SIDEBAR – Boat Nightmares

Upon advice from a fellow cruiser and follower, I’ve decided to take a step back every now and then from our colorful chronicles to touch on a few topics in which many cruisers we have met seem to share a common curiosity: What do you pack?  How many spares did you bring?  Where did you stow the wine?  You know … the important stuff.  Since we are mid-trial – so to speak – on this epic voyage aboard the Plaintiff’s Rest, the Captain wisely recommended I refer to them “sidebars.”


The idea originally came from my friend, Mary aboard Liza, whom we met in Port St. Joe and who said she was dying to know what clothing items I had packed (and, more importantly NOT packed) for our cruise down to the Keys.  I will get there Mary, soon, I promise.  Just as soon as I finish getting all of the clothes off the boat that I did NOT wear (I think the term “boocoos” would be in order).  Let’s just say this is about half of it … and, they’re still sitting on the dresser.

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Don’t judge me.

But, for this sidebar, I’m curious whether any of you cruisers have experienced a phenomenon I, for lack of a better term, like to call — Boat Nightmares.


I’ve had them before.  The night we spent whipping around in 30 knot winds in Ingram’s Bayou during our Thanksgiving Voyage out west, I kept imagining the boat dragging anchor, running aground and tipping over.  And I thought that was a nightmare.  Little did I know …   Our night at Egmont Key was the worst we have ever spent on anchor.  The.  Worst.  After our Jenny busted, and we decided we were going to have to pull into St. Pete for repairs, we found Egmont Key in the cruiser’s guide and it seemed like it would be a perfect little tucked-away island to drop anchor for the night.


We were out of the Gulf, nice and protected from the south.  But, the winds didn’t blow out of the south that night.  They blew out of the north, northeast to be exact.  Across this great big Tampa Bay.


Pardon my French, but that is one big ass bay.  

We bounced and popped and whipped around on that anchor like a balloon hanging out the window of a semi flying down the interstate.  I literally gripped the covers in my hands and cringed every time the boat started to groan and creak, and I didn’t breathe again until her gut-wrenching wail was over.  I seriously thought the bow roller, or better yet, the whole bow pulpit, was going to break off.  We tossed and turned all night, mumbling and groaning every time the boat did, in empathy.  We debated pulling the anchor and motoring into the bay in the middle of the night, but with the wind right on our nose, that was going to be a massive chore on the winch, not to mention the crew and the engine.  And, we were holding – popping and jumping, mind you – but we were holding, so, we decided to ride it out.  Phillip kept telling me, “That’s what she’s built for.  That anchor’s designed to hold in a hurricane.”  But I have decided I don’t think I want to be anywhere near the boat if she ever has to ride out a hurricane on anchor(s).  I don’t want to see, much less hear, her scream and flail like that ever again.  It’s absolutely gut-wrenching.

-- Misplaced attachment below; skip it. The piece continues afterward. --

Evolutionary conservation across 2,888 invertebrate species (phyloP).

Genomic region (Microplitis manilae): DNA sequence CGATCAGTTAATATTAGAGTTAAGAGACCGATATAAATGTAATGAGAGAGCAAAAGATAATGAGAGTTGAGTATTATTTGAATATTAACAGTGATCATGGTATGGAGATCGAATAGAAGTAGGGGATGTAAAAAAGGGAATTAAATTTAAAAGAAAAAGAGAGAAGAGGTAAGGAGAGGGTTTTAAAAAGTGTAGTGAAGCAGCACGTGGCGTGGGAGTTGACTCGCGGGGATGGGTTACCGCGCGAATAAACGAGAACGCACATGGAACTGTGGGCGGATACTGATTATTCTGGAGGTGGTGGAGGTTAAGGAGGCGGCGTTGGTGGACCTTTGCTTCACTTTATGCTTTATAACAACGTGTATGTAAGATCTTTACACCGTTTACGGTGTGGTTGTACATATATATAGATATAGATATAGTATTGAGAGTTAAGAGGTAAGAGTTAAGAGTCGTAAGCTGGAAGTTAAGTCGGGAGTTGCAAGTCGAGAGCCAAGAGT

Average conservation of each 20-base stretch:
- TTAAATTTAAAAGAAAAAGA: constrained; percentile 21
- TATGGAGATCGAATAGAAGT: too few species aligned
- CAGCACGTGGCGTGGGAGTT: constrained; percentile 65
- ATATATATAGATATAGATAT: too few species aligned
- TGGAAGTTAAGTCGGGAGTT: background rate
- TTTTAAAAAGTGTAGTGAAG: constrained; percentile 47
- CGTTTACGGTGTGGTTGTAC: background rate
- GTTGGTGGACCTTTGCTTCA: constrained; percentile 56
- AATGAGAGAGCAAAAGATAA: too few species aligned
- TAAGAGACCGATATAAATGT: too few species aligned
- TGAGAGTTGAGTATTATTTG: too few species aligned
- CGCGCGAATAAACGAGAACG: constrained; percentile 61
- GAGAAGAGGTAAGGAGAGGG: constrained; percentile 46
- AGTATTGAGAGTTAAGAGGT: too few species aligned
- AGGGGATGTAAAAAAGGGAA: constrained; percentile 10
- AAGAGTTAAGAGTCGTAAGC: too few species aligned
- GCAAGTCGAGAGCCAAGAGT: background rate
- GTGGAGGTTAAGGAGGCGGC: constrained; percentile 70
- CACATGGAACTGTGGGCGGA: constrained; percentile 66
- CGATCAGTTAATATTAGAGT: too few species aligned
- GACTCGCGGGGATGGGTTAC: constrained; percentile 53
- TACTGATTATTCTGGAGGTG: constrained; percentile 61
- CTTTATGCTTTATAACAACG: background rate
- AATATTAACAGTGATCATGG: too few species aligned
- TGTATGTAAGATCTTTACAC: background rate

We were finally able to fall asleep in spurts in the wee hours of the morning and while my conscious mind really did think the whole pulpit on the bow would snap off, my subconscious mind apparently thought that when that happened, the boat would rear back like a raging stallion and pitchpole.


Because that’s the nightmare I had.  In my dream, the pulpit snapped off, leaving a gaping hole in the bow, and the boat, in response, kicked back up on her stern (yes, this was possible in my dream) and went flying back only to have her mast stick mightily in the shore like a flying sword.


It was incredibly vivid in my dream and I remember every second of it, and the feeling of the boat underneath me, lifting up and arching back.  I woke with a jerk (and a choice expletive I’m sure) only to find myself safe in the v-berth, with the boat still gripping mightily on the anchor.  But, I was shaken.  It was real in my dream.

So, I’m curious, fellow cruisers — have any of you ever had a true Boat Nightmare?  Please tell me I’m not the only one.  What happened in your dream?

7 thoughts on “SIDEBAR – Boat Nightmares

  • Hi Annie,You are a trooper.In 50 + yrs of sailing most of my night mares have been real.There was a night after a 3 week cruise on Lake Michigan,we were living in a high rise in Chicago.My then wife woke to find me standing on a chair at the bedroom window trying to fend off the building next to us whose anchor was apparently dragging.Is it still a nightmare if I get a kick out of it?

    • Buuhahahaa! The building that was dragging anchor. That’s awesome. Don’t worry, I apparently have THAT particular nightmare while sitting up, wide awake. When we were on the mooring ball at Ft. Meyers (just down the way from Doug on the ole’ Puffin), I heard shouting and saw through the saloon windows that we were getting dangerously close to another boat. I immediately jumped up, rattled the Captain and ran up to the cockpit line in hand (ready to save the day!) only to find the OTHER boat was the object that was moving, not us (although it looks exactly the same from the saloon). But, I tell ya … the fear never subsides! Thanks for sharing! Nightmare or not, I got a real kick out of your Chicago story!

  • How about the voices you hear offshore on watch. On my recent trip across from Pensacola to Key West all three of is heard them while on watch or trying to sleep off watch (at night).

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